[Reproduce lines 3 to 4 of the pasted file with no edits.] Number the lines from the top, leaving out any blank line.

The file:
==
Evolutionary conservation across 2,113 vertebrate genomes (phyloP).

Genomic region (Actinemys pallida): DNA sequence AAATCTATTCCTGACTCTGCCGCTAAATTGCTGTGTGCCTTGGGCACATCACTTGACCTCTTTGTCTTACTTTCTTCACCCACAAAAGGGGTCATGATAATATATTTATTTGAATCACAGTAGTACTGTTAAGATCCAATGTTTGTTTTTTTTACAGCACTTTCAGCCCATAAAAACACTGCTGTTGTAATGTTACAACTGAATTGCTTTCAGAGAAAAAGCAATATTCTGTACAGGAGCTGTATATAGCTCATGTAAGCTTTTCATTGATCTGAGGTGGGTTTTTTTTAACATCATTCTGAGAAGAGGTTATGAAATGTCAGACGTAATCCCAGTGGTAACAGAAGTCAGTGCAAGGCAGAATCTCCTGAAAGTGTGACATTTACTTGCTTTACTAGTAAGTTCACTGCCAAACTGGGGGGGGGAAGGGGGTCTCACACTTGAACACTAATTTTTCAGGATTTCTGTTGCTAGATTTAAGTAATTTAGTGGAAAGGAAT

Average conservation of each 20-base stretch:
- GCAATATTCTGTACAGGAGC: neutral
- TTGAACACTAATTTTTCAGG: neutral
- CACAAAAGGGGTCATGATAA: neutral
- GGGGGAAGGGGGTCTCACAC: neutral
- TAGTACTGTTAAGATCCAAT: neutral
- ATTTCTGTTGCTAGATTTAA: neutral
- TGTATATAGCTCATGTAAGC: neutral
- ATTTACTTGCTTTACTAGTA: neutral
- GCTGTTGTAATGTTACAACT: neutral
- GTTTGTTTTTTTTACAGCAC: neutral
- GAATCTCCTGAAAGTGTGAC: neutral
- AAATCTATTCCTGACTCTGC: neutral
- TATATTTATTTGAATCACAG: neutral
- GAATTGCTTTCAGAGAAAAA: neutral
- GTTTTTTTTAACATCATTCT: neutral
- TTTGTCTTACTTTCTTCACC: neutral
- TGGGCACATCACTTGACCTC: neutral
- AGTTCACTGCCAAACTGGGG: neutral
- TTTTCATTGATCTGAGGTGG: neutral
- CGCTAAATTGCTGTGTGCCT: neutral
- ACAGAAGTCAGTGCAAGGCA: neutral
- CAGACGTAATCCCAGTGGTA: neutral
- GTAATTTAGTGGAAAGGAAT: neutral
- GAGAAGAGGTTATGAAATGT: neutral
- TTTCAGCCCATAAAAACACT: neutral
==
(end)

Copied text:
Average conservation of each 20-base stretch:
- GCAATATTCTGTACAGGAGC: neutral